Greek Tragedy Retold With Music, Dance
Seattle Times Dance Critic
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"Agamemnon," 8 o'clock tonight and tomorrow, Nippon Kan Theater, 628 S. Washington, Seattle; $10-$12, 206-860-1826.
Those ancient Greeks really knew how to tell a story. Agamemnon kills his daughter, Iphigenia, as a sacrifice to the gods in exchange for a good wind to go to war. When he comes back 10 years later, his wife, Clytemnestra, still mad, is sharpening the knives.
Garrett Fisher's opera, "Agamemnon" - which retells Aeschylus' great tragedy using song, Taiko percussion, dance and masks - sticks to the simplest, starkest elements of this story. When Deeji Killian, standing in a red robe, sings in her warm, passionate, soprano, "What can truly drive a man to war, and how could he leave me - leave me stained with the blood of my child?" it is deeply moving.
Fisher casts the same dancer, Teresa Mathern, as both the murdered daughter, Iphigenia, and as Cassandra, whom Agamemnon has brought back to be his concubine. It's a clever stroke. Mathern, who has a beautiful, angular face and body (think young Ingrid Bergman) projects an intense vulnerability. Both Clytemnestra and Agamemnon turn to her briefly as a replacement for their long-lost daughter, which has a creepy psychological resonance.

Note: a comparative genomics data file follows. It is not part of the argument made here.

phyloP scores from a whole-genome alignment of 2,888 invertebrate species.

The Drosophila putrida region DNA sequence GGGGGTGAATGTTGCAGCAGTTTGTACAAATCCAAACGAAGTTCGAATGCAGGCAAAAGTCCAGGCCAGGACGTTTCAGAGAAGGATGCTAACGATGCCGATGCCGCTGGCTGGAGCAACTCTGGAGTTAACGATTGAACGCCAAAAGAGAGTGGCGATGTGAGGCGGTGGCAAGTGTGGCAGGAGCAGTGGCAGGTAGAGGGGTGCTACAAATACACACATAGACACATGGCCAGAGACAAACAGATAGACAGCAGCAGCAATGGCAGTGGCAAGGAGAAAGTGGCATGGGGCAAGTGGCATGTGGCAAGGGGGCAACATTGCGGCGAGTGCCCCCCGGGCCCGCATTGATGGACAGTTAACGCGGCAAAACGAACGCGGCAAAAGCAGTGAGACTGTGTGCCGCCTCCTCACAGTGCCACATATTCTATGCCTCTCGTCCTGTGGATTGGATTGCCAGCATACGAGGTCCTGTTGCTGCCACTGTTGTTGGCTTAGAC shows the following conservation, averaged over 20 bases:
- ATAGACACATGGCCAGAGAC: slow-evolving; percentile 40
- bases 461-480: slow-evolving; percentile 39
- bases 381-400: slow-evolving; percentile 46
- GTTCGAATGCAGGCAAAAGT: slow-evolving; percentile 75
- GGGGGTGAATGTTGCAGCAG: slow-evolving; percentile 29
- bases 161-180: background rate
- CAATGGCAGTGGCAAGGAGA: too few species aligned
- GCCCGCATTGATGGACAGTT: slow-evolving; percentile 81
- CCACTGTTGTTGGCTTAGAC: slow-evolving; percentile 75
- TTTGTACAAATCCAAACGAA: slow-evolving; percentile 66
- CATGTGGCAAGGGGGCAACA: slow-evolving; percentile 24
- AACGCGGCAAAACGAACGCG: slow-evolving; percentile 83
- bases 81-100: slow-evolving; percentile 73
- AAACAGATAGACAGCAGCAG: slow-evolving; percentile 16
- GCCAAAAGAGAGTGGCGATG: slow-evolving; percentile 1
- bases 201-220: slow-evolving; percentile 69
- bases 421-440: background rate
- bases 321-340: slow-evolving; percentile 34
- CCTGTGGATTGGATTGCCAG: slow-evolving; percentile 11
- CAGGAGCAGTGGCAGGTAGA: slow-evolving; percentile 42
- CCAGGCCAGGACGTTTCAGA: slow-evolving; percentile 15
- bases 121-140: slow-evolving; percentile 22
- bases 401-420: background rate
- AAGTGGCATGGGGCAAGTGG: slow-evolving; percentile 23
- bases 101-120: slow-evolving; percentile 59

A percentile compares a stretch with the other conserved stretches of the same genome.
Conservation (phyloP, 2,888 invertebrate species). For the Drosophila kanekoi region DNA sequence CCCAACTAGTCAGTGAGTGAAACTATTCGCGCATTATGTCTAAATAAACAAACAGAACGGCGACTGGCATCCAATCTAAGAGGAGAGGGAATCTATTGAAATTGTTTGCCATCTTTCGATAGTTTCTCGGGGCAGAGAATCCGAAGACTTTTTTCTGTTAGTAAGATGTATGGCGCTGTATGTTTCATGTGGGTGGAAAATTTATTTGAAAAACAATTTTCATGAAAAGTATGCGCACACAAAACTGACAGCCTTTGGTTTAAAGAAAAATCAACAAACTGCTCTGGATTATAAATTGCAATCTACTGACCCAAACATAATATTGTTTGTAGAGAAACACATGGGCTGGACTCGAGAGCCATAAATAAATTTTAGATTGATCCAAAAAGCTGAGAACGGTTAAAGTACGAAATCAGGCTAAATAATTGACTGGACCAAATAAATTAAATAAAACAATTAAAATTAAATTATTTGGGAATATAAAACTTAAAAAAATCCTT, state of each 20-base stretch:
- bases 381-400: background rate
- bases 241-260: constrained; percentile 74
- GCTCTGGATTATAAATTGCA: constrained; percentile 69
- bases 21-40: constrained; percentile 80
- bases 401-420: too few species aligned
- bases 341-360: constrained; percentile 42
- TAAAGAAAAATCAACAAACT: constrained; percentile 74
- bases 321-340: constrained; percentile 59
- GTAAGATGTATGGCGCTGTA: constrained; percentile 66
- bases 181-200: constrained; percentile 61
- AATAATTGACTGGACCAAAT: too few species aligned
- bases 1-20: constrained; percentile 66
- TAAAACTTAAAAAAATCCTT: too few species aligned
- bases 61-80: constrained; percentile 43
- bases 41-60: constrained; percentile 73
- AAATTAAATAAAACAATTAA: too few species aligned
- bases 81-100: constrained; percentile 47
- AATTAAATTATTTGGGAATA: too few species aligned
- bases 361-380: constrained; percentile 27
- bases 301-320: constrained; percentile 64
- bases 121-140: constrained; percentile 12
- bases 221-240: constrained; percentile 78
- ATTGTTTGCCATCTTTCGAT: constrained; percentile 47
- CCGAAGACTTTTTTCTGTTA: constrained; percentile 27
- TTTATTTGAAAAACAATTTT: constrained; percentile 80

Sculptor and mask-maker Louise McCagg has created a "death mask" of Mathern's face that Mathern wears above her forehead like a raised visor. Its expression is eerie, calm and quiet. It puts both Iphigenia and Cassandra at a remove from the passions of the story, leaving the anger and pain to the tormented husband and wife.
Baritone Robert Tangney, as Agamemnon, hit some verbal rough patches last night but he was able to convey the self-deluded doggedness of the character. He repeatedly defends the sacrifice of his daughter by saying, "What's done is done." It's a thrilling finale when Clytemnestra takes the knife (handed to her by Sandra Fann as Fate) and answers him: "No, what's done will be done."
She follows him offstage where, as in all good Greek tragedy, the execution takes place. But instead of the usual offstage scream we are given a quiet, dignified dance by Fate.
Fisher's music is as controlled, narrowly focused and dramatic as his libretto. He uses oboe, English horn, piano and harmonium as well as Taiko drums for his varied effects.
The choreography is by New York-based Christy Fisher, his sister. The evening opened with her short dance, "Eva and the Language of Things." In it we hear the recorded voice of Eva Zeisel, a ceramist who was born in Budapest in 1906 and had the first one-woman show at the Museum of Modern Art in New York. Zeisel lovingly talks about the pull of simple objects. Her careful and well-chosen words in a rather quavery voice were the most compelling part of the dance.
A second curtain-opener, "Versus," a solo danced and choreographed by Mathern to the abrasive fog-horn notes of Terry Riley's music for saxophones, felt overlong.
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